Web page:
The pressure keeps moisture from entering the antenna and feed line. Also, the higher pressure increases the rated Voltage breakdown of coax. If water does get into an antenna and settles on the Teflon insulators inside the antenna, arcing can and usually does occur.
Locating the place the air is lost often will point to the source of an antenna problem.
During one inspection of a tower in Minnesota, I was told that the antenna was not holding air pressure, but was not exhibiting a very high VSWR.
To find the leak, I had the station put 15 pounds of air on the antenna feed line, and I climbed the tower putting my ear to the coax to see where the air was going. Going up, I could hear the sound of the air traveling up to the antenna.
Finally, as I got all the way to the top, it seemed like there was no place where there was a leak.
The Last Place to Look
But then, as I was hooked off to top of the tower, I looked at the antenna and suddenly realized I could see the inner conductor inside the quarter-wave stub that was on top of the array!
A perfect round hole the size of a quarter had been burned in the coaxial outer conductor by a lightning strike. Other than making this hole in the outer conductor, the lightning strike did not cause any damage to the coax quarter wave stub.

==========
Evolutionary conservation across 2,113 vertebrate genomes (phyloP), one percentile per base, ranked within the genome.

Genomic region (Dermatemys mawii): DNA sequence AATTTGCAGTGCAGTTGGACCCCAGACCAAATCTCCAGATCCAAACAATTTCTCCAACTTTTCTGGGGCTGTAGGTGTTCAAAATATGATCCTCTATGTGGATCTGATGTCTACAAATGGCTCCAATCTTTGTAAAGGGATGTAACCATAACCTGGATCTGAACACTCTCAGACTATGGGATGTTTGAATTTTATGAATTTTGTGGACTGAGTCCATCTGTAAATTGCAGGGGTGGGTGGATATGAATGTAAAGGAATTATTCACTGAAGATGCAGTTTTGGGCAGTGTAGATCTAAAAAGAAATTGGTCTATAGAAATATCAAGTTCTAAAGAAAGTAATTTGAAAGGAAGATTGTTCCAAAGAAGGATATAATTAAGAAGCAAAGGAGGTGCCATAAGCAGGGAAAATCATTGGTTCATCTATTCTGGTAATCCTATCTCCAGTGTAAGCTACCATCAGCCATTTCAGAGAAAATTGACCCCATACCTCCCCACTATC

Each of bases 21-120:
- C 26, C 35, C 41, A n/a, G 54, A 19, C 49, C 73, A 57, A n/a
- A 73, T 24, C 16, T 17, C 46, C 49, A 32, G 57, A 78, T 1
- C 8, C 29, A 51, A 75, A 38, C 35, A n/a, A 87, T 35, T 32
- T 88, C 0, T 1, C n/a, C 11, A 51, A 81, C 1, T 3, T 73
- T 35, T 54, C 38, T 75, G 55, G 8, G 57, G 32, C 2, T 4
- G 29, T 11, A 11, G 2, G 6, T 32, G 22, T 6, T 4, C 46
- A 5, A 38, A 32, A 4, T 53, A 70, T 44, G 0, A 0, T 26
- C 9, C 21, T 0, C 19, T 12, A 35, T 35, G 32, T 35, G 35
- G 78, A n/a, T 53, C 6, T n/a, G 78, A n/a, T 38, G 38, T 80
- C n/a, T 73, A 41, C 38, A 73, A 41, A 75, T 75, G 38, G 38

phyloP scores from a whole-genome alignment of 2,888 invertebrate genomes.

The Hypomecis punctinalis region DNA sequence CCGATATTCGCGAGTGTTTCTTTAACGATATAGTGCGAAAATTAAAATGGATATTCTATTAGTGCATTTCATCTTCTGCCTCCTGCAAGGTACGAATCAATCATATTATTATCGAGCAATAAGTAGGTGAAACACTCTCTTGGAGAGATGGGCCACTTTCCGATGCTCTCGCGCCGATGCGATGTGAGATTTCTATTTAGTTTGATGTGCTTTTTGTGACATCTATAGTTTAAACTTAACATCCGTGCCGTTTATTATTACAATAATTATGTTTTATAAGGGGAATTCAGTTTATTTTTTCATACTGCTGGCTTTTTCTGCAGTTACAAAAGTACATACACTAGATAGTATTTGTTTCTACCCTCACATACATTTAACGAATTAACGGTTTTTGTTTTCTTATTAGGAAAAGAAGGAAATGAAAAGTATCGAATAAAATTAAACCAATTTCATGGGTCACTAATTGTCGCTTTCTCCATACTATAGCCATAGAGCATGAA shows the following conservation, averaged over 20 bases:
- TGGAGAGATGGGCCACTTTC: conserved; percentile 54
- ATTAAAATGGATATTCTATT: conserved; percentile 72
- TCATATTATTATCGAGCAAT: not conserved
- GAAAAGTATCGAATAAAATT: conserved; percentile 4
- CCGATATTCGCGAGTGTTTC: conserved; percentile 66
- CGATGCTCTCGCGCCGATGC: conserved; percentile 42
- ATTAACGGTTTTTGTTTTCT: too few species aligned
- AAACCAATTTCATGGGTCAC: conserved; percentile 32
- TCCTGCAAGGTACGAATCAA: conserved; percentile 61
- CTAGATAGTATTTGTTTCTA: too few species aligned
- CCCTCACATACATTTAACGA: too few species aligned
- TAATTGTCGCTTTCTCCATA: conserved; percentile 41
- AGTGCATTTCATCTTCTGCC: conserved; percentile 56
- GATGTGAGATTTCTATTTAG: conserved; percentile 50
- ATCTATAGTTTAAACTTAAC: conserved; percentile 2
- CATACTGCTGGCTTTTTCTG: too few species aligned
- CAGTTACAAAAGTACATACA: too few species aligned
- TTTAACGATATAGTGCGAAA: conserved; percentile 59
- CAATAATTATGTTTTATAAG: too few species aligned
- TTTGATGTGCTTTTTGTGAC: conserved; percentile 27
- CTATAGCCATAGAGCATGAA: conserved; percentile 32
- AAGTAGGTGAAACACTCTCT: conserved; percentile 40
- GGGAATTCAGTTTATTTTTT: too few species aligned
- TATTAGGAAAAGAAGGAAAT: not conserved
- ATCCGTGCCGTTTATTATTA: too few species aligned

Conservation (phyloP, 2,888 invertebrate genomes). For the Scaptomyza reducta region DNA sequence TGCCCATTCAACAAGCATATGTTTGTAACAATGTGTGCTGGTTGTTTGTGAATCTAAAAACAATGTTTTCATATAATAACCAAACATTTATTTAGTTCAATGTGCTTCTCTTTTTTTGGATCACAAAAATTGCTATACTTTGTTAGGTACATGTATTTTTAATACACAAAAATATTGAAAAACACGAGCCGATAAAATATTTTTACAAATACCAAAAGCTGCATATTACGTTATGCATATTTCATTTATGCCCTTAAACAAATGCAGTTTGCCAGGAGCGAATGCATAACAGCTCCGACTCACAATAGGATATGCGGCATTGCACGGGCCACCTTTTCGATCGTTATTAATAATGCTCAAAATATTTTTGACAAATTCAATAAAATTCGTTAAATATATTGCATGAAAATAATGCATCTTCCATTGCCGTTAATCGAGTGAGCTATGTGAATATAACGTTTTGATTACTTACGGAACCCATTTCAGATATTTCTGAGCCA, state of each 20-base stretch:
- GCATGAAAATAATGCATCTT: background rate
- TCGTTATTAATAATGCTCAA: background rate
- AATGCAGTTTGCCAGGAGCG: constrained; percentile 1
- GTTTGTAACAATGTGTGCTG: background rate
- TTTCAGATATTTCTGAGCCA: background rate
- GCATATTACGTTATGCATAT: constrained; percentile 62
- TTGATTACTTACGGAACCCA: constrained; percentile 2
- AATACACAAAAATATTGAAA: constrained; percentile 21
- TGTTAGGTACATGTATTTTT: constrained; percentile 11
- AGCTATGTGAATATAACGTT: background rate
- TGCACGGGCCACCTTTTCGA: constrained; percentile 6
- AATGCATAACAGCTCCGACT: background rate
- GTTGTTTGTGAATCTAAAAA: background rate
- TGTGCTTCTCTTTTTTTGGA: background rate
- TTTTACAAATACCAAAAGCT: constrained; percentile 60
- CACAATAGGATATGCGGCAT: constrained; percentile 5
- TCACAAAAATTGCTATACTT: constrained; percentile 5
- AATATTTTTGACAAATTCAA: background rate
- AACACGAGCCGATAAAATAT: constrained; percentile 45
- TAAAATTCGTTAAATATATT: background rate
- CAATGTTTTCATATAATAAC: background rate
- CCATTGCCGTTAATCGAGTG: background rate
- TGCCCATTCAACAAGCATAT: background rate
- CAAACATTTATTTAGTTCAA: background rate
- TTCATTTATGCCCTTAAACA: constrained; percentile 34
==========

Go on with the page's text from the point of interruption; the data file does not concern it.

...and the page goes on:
The fix came quickly: I got some tape out and started taping. Almost immediately as I started taping over the hole, I got a call on my radio, “You found the leak?”
Several climbers had been looking for this leak for a week, so they were surprised at my luck. In fairness, listening for the sound of the air in coax will lead a climber to the leak.
Large antenna systems like the FM antennas on the Empire State Building which I built in 1993, the Senior Road tower in Texas, and the antennas on the Prudential building in Boston are inspected on an annual basis.
The Prudential Building antenna has been on the air continuously since 1990. It has not really been trouble-free, so it gets inspected every year. Typically we will find things and fix them – buttons and hangers, for example. You will find broken hanger springs or pressure leaks from worn out insulators.